Tuesday, 20 March 2012

Low Back Pain Massage

Crane hand position from Kung Fu and Karate

As a follow up to yesterday’s post about low back pain from sitting…please remember to take a break after every 20 minutes.

If you can, get out of the chair, walk about…do a little back massage followed by a few easy stretches. Ease the workload on your muscles. They’ve held the same position for the last 20 minutes. By not giving your muscles a break, you’ll experience “blood pooling”. And pain!

You can do the following massages and stretches even if you’re still in the chair –


1.  Slowly massage the back of your neck and your shoulders. While massaging, slowly stretch your neck from side to side. Doing this helps alleviate any tension in that area that could distort spinal alignment, placing pressure on the lower back. Especially if one shoulder is tighter than the other.

2.  Slowly lift your shoulders up. Hold for a while. Stretch your shoulders backward. Hold. Stretch your shoulders forward. Hold. You’re rebalancing your upper back which helps with lower back alignment.


I recommend these three simple massages. Again, you can perform these at your workstation.

1.  Clench both hands into fists. Slowly and gently rub up and down both sides of the spine. PLEASE DO NOT TOUCH THE SPINE. This massage warms stiff muscles, encourages fresh blood flow, soothes the nerves and reinvigorates the erector spinae muscles.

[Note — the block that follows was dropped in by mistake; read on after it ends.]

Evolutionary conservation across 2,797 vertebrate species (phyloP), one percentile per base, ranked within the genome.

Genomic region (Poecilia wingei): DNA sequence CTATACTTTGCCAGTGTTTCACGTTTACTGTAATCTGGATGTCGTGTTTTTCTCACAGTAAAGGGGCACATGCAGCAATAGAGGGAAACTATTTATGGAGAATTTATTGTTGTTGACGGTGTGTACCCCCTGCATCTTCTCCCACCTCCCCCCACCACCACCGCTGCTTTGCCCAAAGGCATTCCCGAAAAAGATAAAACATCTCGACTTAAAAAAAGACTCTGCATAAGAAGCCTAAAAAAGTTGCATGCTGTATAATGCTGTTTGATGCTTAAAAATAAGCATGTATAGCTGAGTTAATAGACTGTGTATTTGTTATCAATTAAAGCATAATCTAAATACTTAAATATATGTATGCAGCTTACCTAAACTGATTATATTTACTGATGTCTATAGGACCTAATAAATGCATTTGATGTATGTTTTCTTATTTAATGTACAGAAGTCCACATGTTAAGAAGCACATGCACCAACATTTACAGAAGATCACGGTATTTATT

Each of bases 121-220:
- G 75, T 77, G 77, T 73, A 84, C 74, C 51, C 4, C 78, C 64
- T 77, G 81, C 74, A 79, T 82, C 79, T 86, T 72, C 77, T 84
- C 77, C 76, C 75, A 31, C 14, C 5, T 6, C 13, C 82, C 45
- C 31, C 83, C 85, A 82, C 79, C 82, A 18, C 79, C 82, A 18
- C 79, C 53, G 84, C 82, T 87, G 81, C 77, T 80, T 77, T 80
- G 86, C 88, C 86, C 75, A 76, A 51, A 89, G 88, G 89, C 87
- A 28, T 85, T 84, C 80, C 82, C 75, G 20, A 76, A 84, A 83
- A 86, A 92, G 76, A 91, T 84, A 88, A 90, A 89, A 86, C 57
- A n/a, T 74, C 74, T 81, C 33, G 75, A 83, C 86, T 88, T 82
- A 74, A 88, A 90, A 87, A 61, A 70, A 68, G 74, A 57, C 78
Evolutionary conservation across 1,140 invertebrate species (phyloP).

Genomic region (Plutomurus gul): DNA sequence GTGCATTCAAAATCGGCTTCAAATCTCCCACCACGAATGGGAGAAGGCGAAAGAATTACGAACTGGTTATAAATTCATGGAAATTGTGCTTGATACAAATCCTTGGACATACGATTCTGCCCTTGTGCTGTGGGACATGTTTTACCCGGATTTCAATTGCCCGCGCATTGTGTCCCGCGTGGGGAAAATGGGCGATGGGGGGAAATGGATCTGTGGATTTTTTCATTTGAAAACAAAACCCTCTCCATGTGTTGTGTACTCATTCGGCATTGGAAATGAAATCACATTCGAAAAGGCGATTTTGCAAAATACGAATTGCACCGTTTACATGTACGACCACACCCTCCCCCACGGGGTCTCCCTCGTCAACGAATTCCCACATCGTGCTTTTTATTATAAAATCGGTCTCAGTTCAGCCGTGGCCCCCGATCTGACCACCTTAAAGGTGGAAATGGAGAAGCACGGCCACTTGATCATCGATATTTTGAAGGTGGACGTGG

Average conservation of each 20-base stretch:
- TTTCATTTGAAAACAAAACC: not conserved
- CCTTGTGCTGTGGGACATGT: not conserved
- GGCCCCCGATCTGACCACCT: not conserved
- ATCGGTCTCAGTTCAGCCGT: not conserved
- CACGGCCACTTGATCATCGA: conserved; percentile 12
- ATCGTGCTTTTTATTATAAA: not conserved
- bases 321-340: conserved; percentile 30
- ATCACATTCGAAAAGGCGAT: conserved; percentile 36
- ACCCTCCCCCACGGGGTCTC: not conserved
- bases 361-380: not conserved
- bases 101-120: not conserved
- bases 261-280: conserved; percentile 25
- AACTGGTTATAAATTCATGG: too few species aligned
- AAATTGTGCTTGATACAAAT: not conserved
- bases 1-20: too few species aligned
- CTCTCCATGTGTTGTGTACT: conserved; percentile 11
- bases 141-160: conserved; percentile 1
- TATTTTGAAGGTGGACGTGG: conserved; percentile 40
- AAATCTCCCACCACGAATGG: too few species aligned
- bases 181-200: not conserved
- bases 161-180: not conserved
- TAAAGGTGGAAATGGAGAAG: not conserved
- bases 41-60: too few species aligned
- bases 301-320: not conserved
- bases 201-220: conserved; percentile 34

2.  Curl your hands into the crane hand position (as in the photo above). Place the back of the wrists against your back with the fingers pointing away from you. Draw the back of the wrists along the  sides of your spine upward from the lower back. This is a beautiful little massage that helps stretch and rebalance the muscles along the spine.

3.   I’ve left the more complex massage until the last. Anchor your hands to the sides of your back with your thumbs. Slowly draw downward circles with the tips your fingers.  

Begin each circle by sliding your fingers downward. This invigorates the muscles…the next part of the circle pulls the muscles outward. This opens the muscles up  and allows them to breathe…then slide the fingertips upward. This action helps to support the muscles…then slide the fingertips back toward the spine. This “kneads” the muscles like dough.

As you can see, one circle serves 4 purposes. Slowly massage downward from mid to lower back in consecutive circles.

WARNING – Never stretch by twisting your lower back from side to side while you’re sitting in the chair. The weight of your torso is still pushing you spine into the chair. Plus your muscles are tight and under strain. Can you imagine the damage you could do?

NO ERGO CHAIR? – modify your seating arrangement by placing a cushion between your back and the chair. I’ve seen people place a tennis ball along one side of the spine, leaning back against it. I’ve tried this and it feels great! Place the tennis ball on one side then switch over to the other side for balance.

I’ve also seen people control the ball by placing it in a long stocking and then draping the stocking down over the back of the chair. Of course the use of stockings and tennis balls all depends on your office environment!

Whatever you do, be proactive. Check with a doctor to find out if the chair is the real reason for your pain. Massage and stretch, massage and stretch. Make this part of your work day!

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